Eustream wants to transport hydrogen along with natual gas via Slovakia

Four gas infrastructure companies have joined forces to develop a hydrogen highway through central Europe.

Gas transmitter EustreamGas transmitter Eustream (Source: Sme)

Four leading central European gas infrastructure companies have joined forces to develop the Central European Hydrogen Corridor, a hydrogen highway running through central Europe. The focus of the joint initiative is on developing a hydrogen route that transports hydrogen from major hydrogen suppliers in Ukraine to Slovakia and the Czech Republic, which have the potential for large-scale green hydrogen production. The hydrogen produced would then be transported to Germany and the EU. The hydrogen corridor will also enable hydrogen transport between hydrogen production facilities and hydrogen consumers in the Czech Republic and Slovakia.

Participating companies include gas transmission system operators Eustream (Slovakia), Gas (Ukraine), NET4GAS (the Czech Republic) and OGE (Germany).

Slovakia and the Czech Republic operate a large natural gas pipeline corridor connecting Ukraine with high-demand areas in Europe. The Slovak, Czech and German gas pipeline systems can be repurposed to transport hydrogen as Germany is expected to be a major hydrogen hub in Europe. Importing a significant amount of hydrogen is essential to meet the projected demand in this region.

“Our robust transmission system would offer a flexible and very cost-effective way of transporting green energy further to EU markets,” said Rastislav Ňukovič, Eustream’s general director, in the press release. “We are committed to making our infrastructure hydrogen-ready to strongly contribute to the EU’s decarbonisation objectives.”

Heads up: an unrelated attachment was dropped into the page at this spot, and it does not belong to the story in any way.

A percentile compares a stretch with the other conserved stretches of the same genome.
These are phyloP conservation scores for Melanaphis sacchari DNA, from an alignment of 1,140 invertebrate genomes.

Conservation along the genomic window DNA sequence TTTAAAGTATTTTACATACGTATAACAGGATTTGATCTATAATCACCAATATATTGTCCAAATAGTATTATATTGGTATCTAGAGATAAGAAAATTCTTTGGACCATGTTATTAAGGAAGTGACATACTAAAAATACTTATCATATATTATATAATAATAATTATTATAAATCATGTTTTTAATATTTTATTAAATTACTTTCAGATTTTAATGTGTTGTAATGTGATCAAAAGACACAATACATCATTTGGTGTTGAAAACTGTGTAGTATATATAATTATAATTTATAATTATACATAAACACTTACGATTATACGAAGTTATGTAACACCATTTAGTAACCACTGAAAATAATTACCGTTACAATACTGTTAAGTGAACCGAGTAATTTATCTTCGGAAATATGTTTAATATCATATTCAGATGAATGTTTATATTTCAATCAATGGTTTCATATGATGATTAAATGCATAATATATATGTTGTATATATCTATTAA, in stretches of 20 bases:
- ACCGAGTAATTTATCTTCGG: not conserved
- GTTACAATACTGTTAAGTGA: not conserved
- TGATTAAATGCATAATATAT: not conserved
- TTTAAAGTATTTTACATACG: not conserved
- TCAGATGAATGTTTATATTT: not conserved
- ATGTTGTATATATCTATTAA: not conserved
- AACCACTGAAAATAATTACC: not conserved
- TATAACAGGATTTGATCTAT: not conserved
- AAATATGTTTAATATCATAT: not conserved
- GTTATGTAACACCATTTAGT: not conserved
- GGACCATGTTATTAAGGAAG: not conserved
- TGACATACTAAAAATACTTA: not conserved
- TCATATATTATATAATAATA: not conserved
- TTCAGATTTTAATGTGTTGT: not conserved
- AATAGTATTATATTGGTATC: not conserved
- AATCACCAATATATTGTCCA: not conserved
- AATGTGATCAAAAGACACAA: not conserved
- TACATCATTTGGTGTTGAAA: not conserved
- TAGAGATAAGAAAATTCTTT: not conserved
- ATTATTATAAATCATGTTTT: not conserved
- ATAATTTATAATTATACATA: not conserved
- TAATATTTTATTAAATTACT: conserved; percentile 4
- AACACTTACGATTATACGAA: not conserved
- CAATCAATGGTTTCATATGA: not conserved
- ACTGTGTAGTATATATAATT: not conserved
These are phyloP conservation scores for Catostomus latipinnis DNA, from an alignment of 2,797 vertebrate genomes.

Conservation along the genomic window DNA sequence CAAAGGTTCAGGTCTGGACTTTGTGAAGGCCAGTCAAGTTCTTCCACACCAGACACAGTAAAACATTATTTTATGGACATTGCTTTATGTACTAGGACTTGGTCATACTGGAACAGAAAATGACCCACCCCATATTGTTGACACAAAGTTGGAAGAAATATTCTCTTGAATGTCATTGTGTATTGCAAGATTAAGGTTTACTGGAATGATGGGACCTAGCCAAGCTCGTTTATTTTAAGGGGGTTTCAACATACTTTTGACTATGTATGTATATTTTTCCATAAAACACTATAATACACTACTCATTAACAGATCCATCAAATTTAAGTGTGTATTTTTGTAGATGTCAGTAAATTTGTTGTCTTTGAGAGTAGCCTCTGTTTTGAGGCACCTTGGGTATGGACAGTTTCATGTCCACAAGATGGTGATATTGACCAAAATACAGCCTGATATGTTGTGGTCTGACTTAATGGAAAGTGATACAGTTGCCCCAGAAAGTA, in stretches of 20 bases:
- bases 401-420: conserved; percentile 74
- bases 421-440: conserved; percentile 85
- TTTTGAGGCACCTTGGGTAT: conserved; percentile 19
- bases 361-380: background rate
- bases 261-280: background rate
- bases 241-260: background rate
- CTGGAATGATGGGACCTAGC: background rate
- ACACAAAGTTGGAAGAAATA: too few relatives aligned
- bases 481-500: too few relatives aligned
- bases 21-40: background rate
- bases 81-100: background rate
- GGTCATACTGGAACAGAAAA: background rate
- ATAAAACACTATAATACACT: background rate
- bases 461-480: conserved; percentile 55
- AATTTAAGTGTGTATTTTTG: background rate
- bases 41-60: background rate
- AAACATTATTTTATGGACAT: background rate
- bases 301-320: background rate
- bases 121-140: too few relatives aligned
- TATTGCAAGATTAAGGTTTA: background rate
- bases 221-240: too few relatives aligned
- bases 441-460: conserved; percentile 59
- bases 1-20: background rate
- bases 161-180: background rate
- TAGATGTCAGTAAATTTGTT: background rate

Pawel Stanczak, the deputy CEO for Development and Transformation of the gas transmission system operators Gas of Ukraine, noted that natural gas will remain a major source of energy and a strong point on the decarbonisation agenda for the next two decades. Hydrogen is likely to play a significant role by the year 2050 when the European economies are expected to reach carbon neutrality.

“Hydrogen is a promising technology at the early stage of economy-wide adoption,” said Stanczak. “Partnership with the neighboring transmission system operators could provide great synergies for green hydrogen development.”

The project organisers believe that the Central European Hydrogen Corridor can be created partially by repurposing existing gas infrastructure, combined with targeted investments in new dedicated hydrogen pipelines and compressor stations. This enables dedicated hydrogen transport over long distances at an affordable cost.

They have already started to explore the technical feasibility of creating a Central European Hydrogen Corridor for the transportation of up to 120 GWh per day of pure hydrogen from Ukraine to Germany by 2030.

Andreas Rau, NET4GAS’s Managing Director, predicts that this international partnership will deliver its first results on the feasibility, capacity and cost of such transportation of hydrogen as soon as next year.

Jörg Bergmann, OGE’s CEO, believes that a transnational hydrogen network is essential for the future European hydrogen market and the Central European Hydrogen Corridor is an important step on the way there. It offers the possibility of delivering substantial amounts of hydrogen to German industrial demand centers by 2030

“One thing, after all, is certain. Without the widespread use of hydrogen alongside renewable energy, we will be unable to reach our climate targets,” said Bergmann.

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